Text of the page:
System-wide setting scripts
/etc/profile: A few distributions will have an additional folder called
/etc/profile.d/. All the scripts from the
profile.dfolder will be executed.
The preceding scripts are called by every user, including root and normal users. Initially, the
/etc/profile script will be called. This script initializes system-wide environment settings. A few distributions will have the
/etc/profile.d/ folder. SUSE Linux has an additional
/etc/profile.local script. The scripts in this folder will also be called. Then, the
/etc/bash.bashrc script will be executed.
User level settings – default files
$HOME/.bash_profile: This contains user-specific bash environment default settings. This script is called during the login process.
$HOME/.bash_login: This contains the second user environment initialization script called during the login process.
$HOME/.profile: If present, this script internally calls the
$HOME/.bashrc: This is an interactive shell or terminal initialization script.
All the preceding script names start with a dot. These are hidden files. We will need to give the
ls -a command to view these files.
- Non-login shells
Whenever we create a new shell Terminal, such as when we press the Ctrl + Alt + T key combination, or we start a Terminal from the applications tab, then the Terminal that is created is called the interactive shell Terminal. We use this Terminal to interact with the operating system. This is not the login shell, which is created during the boot-up process, but this is an interactive shell Terminal that gives us the
CLI prompt for entering the commands to execute.
Whenever we create an interactive Bash Terminal, shell scripts from
/etc/profile and similar are not called, only the
~/.bashrc script is called. This happens every time we create a new interactive shell terminal. If we want environment customization for every newly created interactive shell Terminal, we need to customize the
.bashrc script from the home folder of the user.
If you check the content of
$HOME/.bashrc, you will observe the following:
.bashrcscript is setting the prompt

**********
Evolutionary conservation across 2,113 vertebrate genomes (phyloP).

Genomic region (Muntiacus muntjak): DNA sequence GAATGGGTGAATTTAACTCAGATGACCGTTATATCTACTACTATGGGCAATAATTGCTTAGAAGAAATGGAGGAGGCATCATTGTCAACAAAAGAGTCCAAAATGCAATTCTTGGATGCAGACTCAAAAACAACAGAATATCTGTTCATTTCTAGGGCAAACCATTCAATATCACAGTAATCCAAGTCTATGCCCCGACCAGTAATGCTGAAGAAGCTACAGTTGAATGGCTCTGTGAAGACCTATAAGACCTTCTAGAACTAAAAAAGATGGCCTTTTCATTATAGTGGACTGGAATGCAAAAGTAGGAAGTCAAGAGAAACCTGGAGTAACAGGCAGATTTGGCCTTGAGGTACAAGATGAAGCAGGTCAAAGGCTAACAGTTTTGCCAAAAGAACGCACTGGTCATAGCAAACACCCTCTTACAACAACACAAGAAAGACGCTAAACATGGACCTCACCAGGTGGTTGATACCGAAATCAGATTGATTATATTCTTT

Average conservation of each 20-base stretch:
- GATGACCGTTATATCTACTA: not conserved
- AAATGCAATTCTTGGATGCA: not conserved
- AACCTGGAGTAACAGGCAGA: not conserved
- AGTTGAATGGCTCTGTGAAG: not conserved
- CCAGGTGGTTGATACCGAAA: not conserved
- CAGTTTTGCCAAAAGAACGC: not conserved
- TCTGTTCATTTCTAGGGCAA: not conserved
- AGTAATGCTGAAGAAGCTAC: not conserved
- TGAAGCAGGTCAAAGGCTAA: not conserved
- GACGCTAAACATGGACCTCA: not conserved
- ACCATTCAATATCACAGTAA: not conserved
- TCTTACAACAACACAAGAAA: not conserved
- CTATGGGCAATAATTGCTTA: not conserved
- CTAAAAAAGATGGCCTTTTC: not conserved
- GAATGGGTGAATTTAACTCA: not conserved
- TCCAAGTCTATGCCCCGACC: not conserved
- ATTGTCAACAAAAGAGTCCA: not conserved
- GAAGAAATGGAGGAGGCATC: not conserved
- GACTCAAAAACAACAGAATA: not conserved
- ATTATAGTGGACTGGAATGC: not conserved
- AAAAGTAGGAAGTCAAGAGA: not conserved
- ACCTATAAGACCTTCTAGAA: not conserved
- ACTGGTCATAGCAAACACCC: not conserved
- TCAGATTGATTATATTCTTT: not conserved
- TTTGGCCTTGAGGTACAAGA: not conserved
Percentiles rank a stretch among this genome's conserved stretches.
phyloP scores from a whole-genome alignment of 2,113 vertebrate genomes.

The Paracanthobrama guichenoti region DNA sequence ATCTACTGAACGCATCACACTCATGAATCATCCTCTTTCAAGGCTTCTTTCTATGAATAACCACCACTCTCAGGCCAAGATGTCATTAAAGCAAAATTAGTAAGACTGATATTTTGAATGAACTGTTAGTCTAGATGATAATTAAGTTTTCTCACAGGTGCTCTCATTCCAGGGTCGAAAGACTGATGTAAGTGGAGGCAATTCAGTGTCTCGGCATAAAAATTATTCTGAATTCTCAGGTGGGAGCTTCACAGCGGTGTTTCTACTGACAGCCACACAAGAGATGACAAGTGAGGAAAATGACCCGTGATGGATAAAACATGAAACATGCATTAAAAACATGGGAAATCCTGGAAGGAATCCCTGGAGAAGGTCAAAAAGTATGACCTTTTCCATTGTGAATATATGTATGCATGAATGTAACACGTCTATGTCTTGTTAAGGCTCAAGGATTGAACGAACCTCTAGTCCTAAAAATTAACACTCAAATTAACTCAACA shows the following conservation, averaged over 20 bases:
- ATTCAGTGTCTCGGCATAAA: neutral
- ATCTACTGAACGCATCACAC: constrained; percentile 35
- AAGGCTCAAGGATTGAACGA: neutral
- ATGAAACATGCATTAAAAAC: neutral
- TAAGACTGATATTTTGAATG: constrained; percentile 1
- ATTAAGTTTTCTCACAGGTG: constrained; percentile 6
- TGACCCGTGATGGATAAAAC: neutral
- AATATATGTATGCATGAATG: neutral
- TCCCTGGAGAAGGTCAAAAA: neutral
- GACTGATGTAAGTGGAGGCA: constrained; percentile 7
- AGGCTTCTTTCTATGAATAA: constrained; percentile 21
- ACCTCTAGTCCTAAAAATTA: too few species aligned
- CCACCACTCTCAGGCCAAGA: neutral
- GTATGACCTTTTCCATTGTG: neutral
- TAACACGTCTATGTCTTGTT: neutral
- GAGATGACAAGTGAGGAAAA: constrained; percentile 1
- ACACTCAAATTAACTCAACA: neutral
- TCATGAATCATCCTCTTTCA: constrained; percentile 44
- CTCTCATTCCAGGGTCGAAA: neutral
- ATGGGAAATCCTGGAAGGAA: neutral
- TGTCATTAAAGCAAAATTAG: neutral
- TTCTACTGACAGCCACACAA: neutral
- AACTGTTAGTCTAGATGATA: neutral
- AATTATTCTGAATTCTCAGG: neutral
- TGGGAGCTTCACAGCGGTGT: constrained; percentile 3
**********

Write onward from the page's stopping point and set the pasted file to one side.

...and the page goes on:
- It initializes the environmental variables,
- It customizes the output of the
- It creates various alias commands such as
l, and similar
If we customize
.bashrc, such as adding new alias commands or declaring a new function or environment variables, then we should execute
.bashrc for it to take effect. The following are two ways to run the
.bashrc script so that the environment of the current shell will also be updated as per the customization done in the
$ source .bashrc$ . .bashrc
Please note the usage of
.(dot) two occasions, the first time for the command
.(dot) and the second time in the script name, which we want to call.
With these two techniques, the child shell is not created but the
.bashrc script runs in the current shell environment. Therefore, all updated or newly created environment variables become part of the current shell environment.
Every user’s home folder has one more script called
.bash_logout. This script is called or executed when the user exits from the login shell.
If the system user is an embedded system developer, and is interested in adding or modifying the device’s driver-related commands, then they will have to make changes in the
/etc/rc*.d folder scripts, or they may have to modify the
If the administrator wants to modify the environment for all users, then they will have to modify the
If we want to customize the environment related to a particular user, then the scripts located in the user’s home folder, such as
$HOME/bash_login scripts, should be modified.
If you are working in system administration, then I would suggest you learn about the
/etc/fstab file and its editing. This file is used for configuring mount points and how file systems are mounted.